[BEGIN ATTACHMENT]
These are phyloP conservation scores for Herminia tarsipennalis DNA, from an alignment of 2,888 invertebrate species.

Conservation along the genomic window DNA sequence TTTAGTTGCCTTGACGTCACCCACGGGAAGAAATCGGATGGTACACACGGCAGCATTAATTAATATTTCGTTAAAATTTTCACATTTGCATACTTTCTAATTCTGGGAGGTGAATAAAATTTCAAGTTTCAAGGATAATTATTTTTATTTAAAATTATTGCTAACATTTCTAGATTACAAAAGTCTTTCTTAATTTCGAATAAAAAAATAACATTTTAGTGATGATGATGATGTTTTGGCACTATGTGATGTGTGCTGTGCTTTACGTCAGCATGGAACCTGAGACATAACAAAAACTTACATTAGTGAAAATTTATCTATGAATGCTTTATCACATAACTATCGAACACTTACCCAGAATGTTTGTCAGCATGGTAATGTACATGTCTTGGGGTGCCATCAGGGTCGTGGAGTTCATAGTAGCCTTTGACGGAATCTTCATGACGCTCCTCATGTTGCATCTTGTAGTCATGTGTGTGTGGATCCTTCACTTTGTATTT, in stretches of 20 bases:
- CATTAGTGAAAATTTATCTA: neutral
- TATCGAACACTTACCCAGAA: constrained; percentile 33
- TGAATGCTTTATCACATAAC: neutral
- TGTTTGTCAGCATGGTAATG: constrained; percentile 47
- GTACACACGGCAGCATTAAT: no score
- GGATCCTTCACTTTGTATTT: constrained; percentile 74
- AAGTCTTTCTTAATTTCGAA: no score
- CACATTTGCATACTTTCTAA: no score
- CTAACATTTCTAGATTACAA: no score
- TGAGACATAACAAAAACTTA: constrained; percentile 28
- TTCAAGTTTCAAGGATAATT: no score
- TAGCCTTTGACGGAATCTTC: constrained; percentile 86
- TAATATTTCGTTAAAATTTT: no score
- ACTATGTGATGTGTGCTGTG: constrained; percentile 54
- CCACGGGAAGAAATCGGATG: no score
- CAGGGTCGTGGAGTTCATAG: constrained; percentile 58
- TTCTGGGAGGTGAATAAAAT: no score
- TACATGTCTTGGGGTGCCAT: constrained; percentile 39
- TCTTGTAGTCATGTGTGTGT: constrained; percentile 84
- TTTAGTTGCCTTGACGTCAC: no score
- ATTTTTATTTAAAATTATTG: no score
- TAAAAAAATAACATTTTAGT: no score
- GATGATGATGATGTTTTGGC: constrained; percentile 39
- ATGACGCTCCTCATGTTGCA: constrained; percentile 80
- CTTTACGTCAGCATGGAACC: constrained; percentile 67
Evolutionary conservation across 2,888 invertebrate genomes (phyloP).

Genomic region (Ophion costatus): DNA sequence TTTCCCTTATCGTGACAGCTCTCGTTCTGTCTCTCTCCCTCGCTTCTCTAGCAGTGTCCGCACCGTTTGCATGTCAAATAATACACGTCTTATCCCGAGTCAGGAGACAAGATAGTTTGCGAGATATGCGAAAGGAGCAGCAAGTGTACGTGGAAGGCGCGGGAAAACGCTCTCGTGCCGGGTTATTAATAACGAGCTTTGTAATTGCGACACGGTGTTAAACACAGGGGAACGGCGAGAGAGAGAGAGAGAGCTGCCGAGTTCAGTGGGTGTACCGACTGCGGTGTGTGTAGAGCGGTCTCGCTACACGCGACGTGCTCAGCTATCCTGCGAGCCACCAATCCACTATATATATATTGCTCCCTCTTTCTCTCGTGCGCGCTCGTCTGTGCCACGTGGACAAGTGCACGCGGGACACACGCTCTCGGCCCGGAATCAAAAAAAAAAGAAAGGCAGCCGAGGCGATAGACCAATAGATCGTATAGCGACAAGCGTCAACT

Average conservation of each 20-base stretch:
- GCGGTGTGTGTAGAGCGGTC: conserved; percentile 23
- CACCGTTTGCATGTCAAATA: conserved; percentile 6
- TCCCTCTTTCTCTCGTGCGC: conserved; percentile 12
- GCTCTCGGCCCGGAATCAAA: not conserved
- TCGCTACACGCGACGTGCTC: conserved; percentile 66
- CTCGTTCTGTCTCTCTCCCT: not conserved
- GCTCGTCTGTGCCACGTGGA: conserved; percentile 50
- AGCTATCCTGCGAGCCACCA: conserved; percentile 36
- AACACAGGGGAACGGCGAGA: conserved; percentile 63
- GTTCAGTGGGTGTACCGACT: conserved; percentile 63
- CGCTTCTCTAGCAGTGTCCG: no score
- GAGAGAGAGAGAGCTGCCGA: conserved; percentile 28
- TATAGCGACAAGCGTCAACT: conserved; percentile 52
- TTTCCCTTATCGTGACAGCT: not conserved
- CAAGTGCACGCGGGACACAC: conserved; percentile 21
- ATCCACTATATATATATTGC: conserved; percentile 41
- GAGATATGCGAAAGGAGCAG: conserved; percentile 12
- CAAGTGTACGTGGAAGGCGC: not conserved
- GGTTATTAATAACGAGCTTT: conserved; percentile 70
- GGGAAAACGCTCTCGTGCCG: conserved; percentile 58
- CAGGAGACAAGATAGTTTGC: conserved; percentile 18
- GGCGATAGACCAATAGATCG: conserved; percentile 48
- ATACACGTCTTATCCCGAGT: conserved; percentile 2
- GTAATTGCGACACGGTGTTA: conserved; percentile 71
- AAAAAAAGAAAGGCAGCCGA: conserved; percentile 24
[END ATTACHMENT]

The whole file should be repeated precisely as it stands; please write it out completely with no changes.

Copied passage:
These are phyloP conservation scores for Herminia tarsipennalis DNA, from an alignment of 2,888 invertebrate species.

Conservation along the genomic window DNA sequence TTTAGTTGCCTTGACGTCACCCACGGGAAGAAATCGGATGGTACACACGGCAGCATTAATTAATATTTCGTTAAAATTTTCACATTTGCATACTTTCTAATTCTGGGAGGTGAATAAAATTTCAAGTTTCAAGGATAATTATTTTTATTTAAAATTATTGCTAACATTTCTAGATTACAAAAGTCTTTCTTAATTTCGAATAAAAAAATAACATTTTAGTGATGATGATGATGTTTTGGCACTATGTGATGTGTGCTGTGCTTTACGTCAGCATGGAACCTGAGACATAACAAAAACTTACATTAGTGAAAATTTATCTATGAATGCTTTATCACATAACTATCGAACACTTACCCAGAATGTTTGTCAGCATGGTAATGTACATGTCTTGGGGTGCCATCAGGGTCGTGGAGTTCATAGTAGCCTTTGACGGAATCTTCATGACGCTCCTCATGTTGCATCTTGTAGTCATGTGTGTGTGGATCCTTCACTTTGTATTT, in stretches of 20 bases:
- CATTAGTGAAAATTTATCTA: neutral
- TATCGAACACTTACCCAGAA: constrained; percentile 33
- TGAATGCTTTATCACATAAC: neutral
- TGTTTGTCAGCATGGTAATG: constrained; percentile 47
- GTACACACGGCAGCATTAAT: no score
- GGATCCTTCACTTTGTATTT: constrained; percentile 74
- AAGTCTTTCTTAATTTCGAA: no score
- CACATTTGCATACTTTCTAA: no score
- CTAACATTTCTAGATTACAA: no score
- TGAGACATAACAAAAACTTA: constrained; percentile 28
- TTCAAGTTTCAAGGATAATT: no score
- TAGCCTTTGACGGAATCTTC: constrained; percentile 86
- TAATATTTCGTTAAAATTTT: no score
- ACTATGTGATGTGTGCTGTG: constrained; percentile 54
- CCACGGGAAGAAATCGGATG: no score
- CAGGGTCGTGGAGTTCATAG: constrained; percentile 58
- TTCTGGGAGGTGAATAAAAT: no score
- TACATGTCTTGGGGTGCCAT: constrained; percentile 39
- TCTTGTAGTCATGTGTGTGT: constrained; percentile 84
- TTTAGTTGCCTTGACGTCAC: no score
- ATTTTTATTTAAAATTATTG: no score
- TAAAAAAATAACATTTTAGT: no score
- GATGATGATGATGTTTTGGC: constrained; percentile 39
- ATGACGCTCCTCATGTTGCA: constrained; percentile 80
- CTTTACGTCAGCATGGAACC: constrained; percentile 67
Evolutionary conservation across 2,888 invertebrate genomes (phyloP).

Genomic region (Ophion costatus): DNA sequence TTTCCCTTATCGTGACAGCTCTCGTTCTGTCTCTCTCCCTCGCTTCTCTAGCAGTGTCCGCACCGTTTGCATGTCAAATAATACACGTCTTATCCCGAGTCAGGAGACAAGATAGTTTGCGAGATATGCGAAAGGAGCAGCAAGTGTACGTGGAAGGCGCGGGAAAACGCTCTCGTGCCGGGTTATTAATAACGAGCTTTGTAATTGCGACACGGTGTTAAACACAGGGGAACGGCGAGAGAGAGAGAGAGAGCTGCCGAGTTCAGTGGGTGTACCGACTGCGGTGTGTGTAGAGCGGTCTCGCTACACGCGACGTGCTCAGCTATCCTGCGAGCCACCAATCCACTATATATATATTGCTCCCTCTTTCTCTCGTGCGCGCTCGTCTGTGCCACGTGGACAAGTGCACGCGGGACACACGCTCTCGGCCCGGAATCAAAAAAAAAAGAAAGGCAGCCGAGGCGATAGACCAATAGATCGTATAGCGACAAGCGTCAACT

Average conservation of each 20-base stretch:
- GCGGTGTGTGTAGAGCGGTC: conserved; percentile 23
- CACCGTTTGCATGTCAAATA: conserved; percentile 6
- TCCCTCTTTCTCTCGTGCGC: conserved; percentile 12
- GCTCTCGGCCCGGAATCAAA: not conserved
- TCGCTACACGCGACGTGCTC: conserved; percentile 66
- CTCGTTCTGTCTCTCTCCCT: not conserved
- GCTCGTCTGTGCCACGTGGA: conserved; percentile 50
- AGCTATCCTGCGAGCCACCA: conserved; percentile 36
- AACACAGGGGAACGGCGAGA: conserved; percentile 63
- GTTCAGTGGGTGTACCGACT: conserved; percentile 63
- CGCTTCTCTAGCAGTGTCCG: no score
- GAGAGAGAGAGAGCTGCCGA: conserved; percentile 28
- TATAGCGACAAGCGTCAACT: conserved; percentile 52
- TTTCCCTTATCGTGACAGCT: not conserved
- CAAGTGCACGCGGGACACAC: conserved; percentile 21
- ATCCACTATATATATATTGC: conserved; percentile 41
- GAGATATGCGAAAGGAGCAG: conserved; percentile 12
- CAAGTGTACGTGGAAGGCGC: not conserved
- GGTTATTAATAACGAGCTTT: conserved; percentile 70
- GGGAAAACGCTCTCGTGCCG: conserved; percentile 58
- CAGGAGACAAGATAGTTTGC: conserved; percentile 18
- GGCGATAGACCAATAGATCG: conserved; percentile 48
- ATACACGTCTTATCCCGAGT: conserved; percentile 2
- GTAATTGCGACACGGTGTTA: conserved; percentile 71
- AAAAAAAGAAAGGCAGCCGA: conserved; percentile 24